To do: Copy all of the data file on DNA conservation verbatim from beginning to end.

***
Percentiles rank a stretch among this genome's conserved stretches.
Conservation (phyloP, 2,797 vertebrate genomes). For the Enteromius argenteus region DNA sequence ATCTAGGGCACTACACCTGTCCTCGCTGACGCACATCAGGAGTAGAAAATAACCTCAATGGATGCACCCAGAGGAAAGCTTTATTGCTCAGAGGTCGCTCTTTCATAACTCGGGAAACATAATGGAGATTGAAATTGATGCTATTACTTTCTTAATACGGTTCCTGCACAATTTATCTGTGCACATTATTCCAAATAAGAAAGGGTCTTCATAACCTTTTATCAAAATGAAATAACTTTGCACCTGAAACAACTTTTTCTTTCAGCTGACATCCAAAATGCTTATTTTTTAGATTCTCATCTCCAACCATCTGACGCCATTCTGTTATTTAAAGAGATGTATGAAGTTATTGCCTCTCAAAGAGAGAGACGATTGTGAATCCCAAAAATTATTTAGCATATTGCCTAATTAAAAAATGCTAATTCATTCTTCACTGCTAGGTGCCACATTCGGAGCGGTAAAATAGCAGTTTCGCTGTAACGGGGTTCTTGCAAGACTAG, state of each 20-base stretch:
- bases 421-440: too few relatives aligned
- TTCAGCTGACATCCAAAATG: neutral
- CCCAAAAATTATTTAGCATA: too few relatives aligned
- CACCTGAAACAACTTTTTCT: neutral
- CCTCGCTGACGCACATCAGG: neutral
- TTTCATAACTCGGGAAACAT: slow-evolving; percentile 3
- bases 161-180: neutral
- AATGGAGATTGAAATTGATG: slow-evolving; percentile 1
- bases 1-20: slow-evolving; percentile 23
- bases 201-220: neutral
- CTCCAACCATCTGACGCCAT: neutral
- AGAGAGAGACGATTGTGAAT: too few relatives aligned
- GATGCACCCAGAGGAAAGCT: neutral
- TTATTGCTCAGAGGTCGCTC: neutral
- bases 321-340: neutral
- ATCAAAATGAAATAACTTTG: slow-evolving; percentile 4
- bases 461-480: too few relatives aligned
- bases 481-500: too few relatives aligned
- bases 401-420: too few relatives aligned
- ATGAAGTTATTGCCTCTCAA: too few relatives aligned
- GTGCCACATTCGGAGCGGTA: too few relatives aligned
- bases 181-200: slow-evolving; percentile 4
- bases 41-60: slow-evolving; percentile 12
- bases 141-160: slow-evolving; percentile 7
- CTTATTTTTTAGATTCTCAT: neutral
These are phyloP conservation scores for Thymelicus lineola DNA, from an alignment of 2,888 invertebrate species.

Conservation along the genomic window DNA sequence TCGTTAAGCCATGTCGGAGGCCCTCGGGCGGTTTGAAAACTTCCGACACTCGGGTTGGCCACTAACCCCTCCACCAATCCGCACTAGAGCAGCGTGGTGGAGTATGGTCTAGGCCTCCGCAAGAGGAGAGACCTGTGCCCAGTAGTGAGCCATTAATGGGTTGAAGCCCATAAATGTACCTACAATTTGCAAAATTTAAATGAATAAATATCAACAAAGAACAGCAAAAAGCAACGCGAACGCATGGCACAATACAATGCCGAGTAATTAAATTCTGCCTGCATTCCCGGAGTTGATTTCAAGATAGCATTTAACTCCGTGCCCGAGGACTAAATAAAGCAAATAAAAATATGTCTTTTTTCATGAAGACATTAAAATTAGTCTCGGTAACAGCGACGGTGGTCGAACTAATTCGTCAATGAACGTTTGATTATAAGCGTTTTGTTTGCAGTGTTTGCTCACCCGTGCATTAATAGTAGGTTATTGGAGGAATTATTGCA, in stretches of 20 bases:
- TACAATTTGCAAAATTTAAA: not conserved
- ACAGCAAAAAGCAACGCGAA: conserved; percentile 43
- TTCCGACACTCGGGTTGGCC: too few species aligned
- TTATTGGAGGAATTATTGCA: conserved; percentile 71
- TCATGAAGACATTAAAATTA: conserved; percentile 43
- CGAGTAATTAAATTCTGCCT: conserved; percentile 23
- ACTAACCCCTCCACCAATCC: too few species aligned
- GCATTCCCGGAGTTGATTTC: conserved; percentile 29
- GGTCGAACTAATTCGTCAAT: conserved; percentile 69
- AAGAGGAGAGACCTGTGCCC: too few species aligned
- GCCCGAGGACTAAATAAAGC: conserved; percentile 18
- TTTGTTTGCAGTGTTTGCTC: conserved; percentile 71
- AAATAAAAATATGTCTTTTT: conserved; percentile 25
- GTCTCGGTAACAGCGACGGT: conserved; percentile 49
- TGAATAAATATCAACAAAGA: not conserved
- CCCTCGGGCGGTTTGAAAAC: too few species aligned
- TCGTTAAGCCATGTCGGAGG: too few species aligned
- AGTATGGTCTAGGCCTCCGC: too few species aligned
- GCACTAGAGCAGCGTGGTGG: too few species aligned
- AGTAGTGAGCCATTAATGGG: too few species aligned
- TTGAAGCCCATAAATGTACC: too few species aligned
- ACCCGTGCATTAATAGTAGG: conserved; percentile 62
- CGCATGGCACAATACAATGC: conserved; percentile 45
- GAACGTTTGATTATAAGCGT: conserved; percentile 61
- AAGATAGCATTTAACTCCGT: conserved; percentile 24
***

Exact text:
Percentiles rank a stretch among this genome's conserved stretches.
Conservation (phyloP, 2,797 vertebrate genomes). For the Enteromius argenteus region DNA sequence ATCTAGGGCACTACACCTGTCCTCGCTGACGCACATCAGGAGTAGAAAATAACCTCAATGGATGCACCCAGAGGAAAGCTTTATTGCTCAGAGGTCGCTCTTTCATAACTCGGGAAACATAATGGAGATTGAAATTGATGCTATTACTTTCTTAATACGGTTCCTGCACAATTTATCTGTGCACATTATTCCAAATAAGAAAGGGTCTTCATAACCTTTTATCAAAATGAAATAACTTTGCACCTGAAACAACTTTTTCTTTCAGCTGACATCCAAAATGCTTATTTTTTAGATTCTCATCTCCAACCATCTGACGCCATTCTGTTATTTAAAGAGATGTATGAAGTTATTGCCTCTCAAAGAGAGAGACGATTGTGAATCCCAAAAATTATTTAGCATATTGCCTAATTAAAAAATGCTAATTCATTCTTCACTGCTAGGTGCCACATTCGGAGCGGTAAAATAGCAGTTTCGCTGTAACGGGGTTCTTGCAAGACTAG, state of each 20-base stretch:
- bases 421-440: too few relatives aligned
- TTCAGCTGACATCCAAAATG: neutral
- CCCAAAAATTATTTAGCATA: too few relatives aligned
- CACCTGAAACAACTTTTTCT: neutral
- CCTCGCTGACGCACATCAGG: neutral
- TTTCATAACTCGGGAAACAT: slow-evolving; percentile 3
- bases 161-180: neutral
- AATGGAGATTGAAATTGATG: slow-evolving; percentile 1
- bases 1-20: slow-evolving; percentile 23
- bases 201-220: neutral
- CTCCAACCATCTGACGCCAT: neutral
- AGAGAGAGACGATTGTGAAT: too few relatives aligned
- GATGCACCCAGAGGAAAGCT: neutral
- TTATTGCTCAGAGGTCGCTC: neutral
- bases 321-340: neutral
- ATCAAAATGAAATAACTTTG: slow-evolving; percentile 4
- bases 461-480: too few relatives aligned
- bases 481-500: too few relatives aligned
- bases 401-420: too few relatives aligned
- ATGAAGTTATTGCCTCTCAA: too few relatives aligned
- GTGCCACATTCGGAGCGGTA: too few relatives aligned
- bases 181-200: slow-evolving; percentile 4
- bases 41-60: slow-evolving; percentile 12
- bases 141-160: slow-evolving; percentile 7
- CTTATTTTTTAGATTCTCAT: neutral
These are phyloP conservation scores for Thymelicus lineola DNA, from an alignment of 2,888 invertebrate species.

Conservation along the genomic window DNA sequence TCGTTAAGCCATGTCGGAGGCCCTCGGGCGGTTTGAAAACTTCCGACACTCGGGTTGGCCACTAACCCCTCCACCAATCCGCACTAGAGCAGCGTGGTGGAGTATGGTCTAGGCCTCCGCAAGAGGAGAGACCTGTGCCCAGTAGTGAGCCATTAATGGGTTGAAGCCCATAAATGTACCTACAATTTGCAAAATTTAAATGAATAAATATCAACAAAGAACAGCAAAAAGCAACGCGAACGCATGGCACAATACAATGCCGAGTAATTAAATTCTGCCTGCATTCCCGGAGTTGATTTCAAGATAGCATTTAACTCCGTGCCCGAGGACTAAATAAAGCAAATAAAAATATGTCTTTTTTCATGAAGACATTAAAATTAGTCTCGGTAACAGCGACGGTGGTCGAACTAATTCGTCAATGAACGTTTGATTATAAGCGTTTTGTTTGCAGTGTTTGCTCACCCGTGCATTAATAGTAGGTTATTGGAGGAATTATTGCA, in stretches of 20 bases:
- TACAATTTGCAAAATTTAAA: not conserved
- ACAGCAAAAAGCAACGCGAA: conserved; percentile 43
- TTCCGACACTCGGGTTGGCC: too few species aligned
- TTATTGGAGGAATTATTGCA: conserved; percentile 71
- TCATGAAGACATTAAAATTA: conserved; percentile 43
- CGAGTAATTAAATTCTGCCT: conserved; percentile 23
- ACTAACCCCTCCACCAATCC: too few species aligned
- GCATTCCCGGAGTTGATTTC: conserved; percentile 29
- GGTCGAACTAATTCGTCAAT: conserved; percentile 69
- AAGAGGAGAGACCTGTGCCC: too few species aligned
- GCCCGAGGACTAAATAAAGC: conserved; percentile 18
- TTTGTTTGCAGTGTTTGCTC: conserved; percentile 71
- AAATAAAAATATGTCTTTTT: conserved; percentile 25
- GTCTCGGTAACAGCGACGGT: conserved; percentile 49
- TGAATAAATATCAACAAAGA: not conserved
- CCCTCGGGCGGTTTGAAAAC: too few species aligned
- TCGTTAAGCCATGTCGGAGG: too few species aligned
- AGTATGGTCTAGGCCTCCGC: too few species aligned
- GCACTAGAGCAGCGTGGTGG: too few species aligned
- AGTAGTGAGCCATTAATGGG: too few species aligned
- TTGAAGCCCATAAATGTACC: too few species aligned
- ACCCGTGCATTAATAGTAGG: conserved; percentile 62
- CGCATGGCACAATACAATGC: conserved; percentile 45
- GAACGTTTGATTATAAGCGT: conserved; percentile 61
- AAGATAGCATTTAACTCCGT: conserved; percentile 24